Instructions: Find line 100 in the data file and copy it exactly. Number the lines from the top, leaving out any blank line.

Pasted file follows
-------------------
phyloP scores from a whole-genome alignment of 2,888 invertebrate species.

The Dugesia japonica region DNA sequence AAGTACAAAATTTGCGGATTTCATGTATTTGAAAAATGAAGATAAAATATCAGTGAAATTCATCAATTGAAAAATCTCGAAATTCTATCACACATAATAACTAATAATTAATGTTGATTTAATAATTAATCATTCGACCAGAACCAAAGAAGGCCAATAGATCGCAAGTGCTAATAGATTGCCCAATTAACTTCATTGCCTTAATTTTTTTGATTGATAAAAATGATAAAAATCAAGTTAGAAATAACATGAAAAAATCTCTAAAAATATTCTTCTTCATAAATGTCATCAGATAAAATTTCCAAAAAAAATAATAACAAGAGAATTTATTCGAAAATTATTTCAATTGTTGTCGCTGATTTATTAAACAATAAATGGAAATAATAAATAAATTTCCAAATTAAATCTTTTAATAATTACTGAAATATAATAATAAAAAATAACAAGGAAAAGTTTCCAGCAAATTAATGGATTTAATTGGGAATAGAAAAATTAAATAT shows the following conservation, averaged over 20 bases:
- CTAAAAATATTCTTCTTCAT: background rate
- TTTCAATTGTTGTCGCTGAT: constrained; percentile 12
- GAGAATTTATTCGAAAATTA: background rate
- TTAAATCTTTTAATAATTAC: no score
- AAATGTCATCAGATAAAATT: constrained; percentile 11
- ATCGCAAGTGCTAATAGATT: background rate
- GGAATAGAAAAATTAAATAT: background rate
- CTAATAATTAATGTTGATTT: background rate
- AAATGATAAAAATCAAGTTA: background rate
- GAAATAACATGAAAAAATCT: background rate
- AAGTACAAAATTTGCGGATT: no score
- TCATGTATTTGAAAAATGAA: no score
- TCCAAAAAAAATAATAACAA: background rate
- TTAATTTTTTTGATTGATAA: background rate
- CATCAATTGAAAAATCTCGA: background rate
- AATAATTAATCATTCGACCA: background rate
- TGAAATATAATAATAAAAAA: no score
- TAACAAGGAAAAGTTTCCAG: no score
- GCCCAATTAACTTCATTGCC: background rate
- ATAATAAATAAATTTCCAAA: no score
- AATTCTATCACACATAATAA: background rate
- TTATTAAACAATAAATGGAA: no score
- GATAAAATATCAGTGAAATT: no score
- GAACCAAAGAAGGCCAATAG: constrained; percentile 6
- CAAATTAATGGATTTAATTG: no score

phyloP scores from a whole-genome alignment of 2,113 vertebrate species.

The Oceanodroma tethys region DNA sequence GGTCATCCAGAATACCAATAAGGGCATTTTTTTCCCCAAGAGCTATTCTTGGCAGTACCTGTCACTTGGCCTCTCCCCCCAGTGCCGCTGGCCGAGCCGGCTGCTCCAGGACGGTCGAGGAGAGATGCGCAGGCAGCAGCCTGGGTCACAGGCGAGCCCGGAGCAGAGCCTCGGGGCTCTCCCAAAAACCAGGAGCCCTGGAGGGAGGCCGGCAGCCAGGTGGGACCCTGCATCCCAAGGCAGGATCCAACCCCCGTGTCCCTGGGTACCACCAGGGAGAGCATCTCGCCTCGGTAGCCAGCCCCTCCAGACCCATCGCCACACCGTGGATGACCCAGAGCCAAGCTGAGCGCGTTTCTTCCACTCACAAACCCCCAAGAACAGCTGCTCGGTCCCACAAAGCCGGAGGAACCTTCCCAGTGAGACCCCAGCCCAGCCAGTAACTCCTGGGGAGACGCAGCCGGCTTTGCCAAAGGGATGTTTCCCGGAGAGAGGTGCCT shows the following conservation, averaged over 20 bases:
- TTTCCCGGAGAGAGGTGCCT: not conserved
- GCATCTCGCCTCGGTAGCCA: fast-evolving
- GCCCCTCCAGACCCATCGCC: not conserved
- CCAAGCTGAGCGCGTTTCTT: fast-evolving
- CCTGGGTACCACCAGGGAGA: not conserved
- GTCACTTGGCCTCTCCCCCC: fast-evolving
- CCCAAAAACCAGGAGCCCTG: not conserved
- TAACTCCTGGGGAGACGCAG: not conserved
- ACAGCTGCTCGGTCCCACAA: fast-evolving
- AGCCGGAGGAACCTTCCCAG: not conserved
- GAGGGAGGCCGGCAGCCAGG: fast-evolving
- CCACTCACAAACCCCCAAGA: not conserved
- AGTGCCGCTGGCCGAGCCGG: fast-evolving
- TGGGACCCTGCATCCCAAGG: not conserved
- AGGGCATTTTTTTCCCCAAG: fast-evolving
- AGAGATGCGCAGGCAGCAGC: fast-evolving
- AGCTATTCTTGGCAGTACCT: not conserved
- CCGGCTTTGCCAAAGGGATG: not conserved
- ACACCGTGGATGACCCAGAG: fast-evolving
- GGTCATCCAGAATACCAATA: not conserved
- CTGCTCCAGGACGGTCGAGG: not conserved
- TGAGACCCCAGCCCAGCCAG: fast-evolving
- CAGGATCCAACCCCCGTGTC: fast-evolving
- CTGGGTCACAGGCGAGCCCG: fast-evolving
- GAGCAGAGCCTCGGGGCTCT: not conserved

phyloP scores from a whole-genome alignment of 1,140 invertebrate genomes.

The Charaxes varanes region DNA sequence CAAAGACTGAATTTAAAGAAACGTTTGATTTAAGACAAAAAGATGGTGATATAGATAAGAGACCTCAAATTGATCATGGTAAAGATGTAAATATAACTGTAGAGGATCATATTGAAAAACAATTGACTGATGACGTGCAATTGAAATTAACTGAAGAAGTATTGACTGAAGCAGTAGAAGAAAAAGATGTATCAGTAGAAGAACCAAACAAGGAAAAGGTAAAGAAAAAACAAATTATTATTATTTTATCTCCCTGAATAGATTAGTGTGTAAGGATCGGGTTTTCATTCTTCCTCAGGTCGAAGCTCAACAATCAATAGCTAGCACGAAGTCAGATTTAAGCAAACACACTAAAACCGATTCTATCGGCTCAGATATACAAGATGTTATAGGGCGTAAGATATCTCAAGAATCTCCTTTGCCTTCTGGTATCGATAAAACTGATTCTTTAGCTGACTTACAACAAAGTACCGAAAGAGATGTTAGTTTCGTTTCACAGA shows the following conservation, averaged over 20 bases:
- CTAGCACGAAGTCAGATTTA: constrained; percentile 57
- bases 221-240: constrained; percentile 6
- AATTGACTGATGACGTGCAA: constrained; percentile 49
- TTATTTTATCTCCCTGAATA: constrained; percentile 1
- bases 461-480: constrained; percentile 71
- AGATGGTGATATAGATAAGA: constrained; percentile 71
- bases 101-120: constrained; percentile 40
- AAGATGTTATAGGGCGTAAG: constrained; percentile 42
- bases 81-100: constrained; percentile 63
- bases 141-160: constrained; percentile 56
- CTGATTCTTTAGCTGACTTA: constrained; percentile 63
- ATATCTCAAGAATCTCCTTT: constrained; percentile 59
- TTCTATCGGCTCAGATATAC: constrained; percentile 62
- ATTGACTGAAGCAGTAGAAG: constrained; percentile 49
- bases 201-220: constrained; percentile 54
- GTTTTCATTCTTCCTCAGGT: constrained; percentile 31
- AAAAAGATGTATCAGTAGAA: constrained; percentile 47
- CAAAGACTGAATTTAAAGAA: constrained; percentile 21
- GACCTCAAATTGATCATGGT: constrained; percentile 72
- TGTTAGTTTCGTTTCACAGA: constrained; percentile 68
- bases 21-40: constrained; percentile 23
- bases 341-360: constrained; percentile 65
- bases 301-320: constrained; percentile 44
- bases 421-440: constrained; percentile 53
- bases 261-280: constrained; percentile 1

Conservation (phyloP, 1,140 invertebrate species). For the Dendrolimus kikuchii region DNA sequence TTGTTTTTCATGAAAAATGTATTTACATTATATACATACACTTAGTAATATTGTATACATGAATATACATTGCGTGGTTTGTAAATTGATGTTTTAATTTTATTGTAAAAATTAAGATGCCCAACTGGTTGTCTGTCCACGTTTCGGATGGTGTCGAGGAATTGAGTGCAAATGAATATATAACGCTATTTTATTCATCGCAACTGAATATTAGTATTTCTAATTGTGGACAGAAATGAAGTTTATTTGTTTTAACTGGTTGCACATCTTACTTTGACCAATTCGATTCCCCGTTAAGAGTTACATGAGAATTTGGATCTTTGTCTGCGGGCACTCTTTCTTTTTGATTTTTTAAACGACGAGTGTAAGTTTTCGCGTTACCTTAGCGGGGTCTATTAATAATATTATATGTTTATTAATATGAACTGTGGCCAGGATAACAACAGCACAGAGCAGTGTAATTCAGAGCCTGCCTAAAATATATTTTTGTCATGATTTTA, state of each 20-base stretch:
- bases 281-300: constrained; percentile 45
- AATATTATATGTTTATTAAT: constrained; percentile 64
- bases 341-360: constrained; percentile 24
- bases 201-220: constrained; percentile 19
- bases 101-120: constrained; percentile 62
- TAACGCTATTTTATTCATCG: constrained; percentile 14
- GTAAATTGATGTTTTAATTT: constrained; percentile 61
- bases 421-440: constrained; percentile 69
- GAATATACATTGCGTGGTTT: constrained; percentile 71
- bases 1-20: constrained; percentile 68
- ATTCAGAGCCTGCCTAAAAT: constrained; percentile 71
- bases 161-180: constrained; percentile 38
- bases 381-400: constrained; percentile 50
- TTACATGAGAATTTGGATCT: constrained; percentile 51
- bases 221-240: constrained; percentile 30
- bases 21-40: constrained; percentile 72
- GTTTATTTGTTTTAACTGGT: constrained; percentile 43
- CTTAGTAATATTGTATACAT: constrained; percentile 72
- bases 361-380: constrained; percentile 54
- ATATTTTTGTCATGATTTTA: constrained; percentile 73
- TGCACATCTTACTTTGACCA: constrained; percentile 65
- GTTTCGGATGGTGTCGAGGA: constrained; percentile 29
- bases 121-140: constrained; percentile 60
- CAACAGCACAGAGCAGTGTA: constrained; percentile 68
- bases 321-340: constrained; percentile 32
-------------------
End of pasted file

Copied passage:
- CTTAGTAATATTGTATACAT: constrained; percentile 72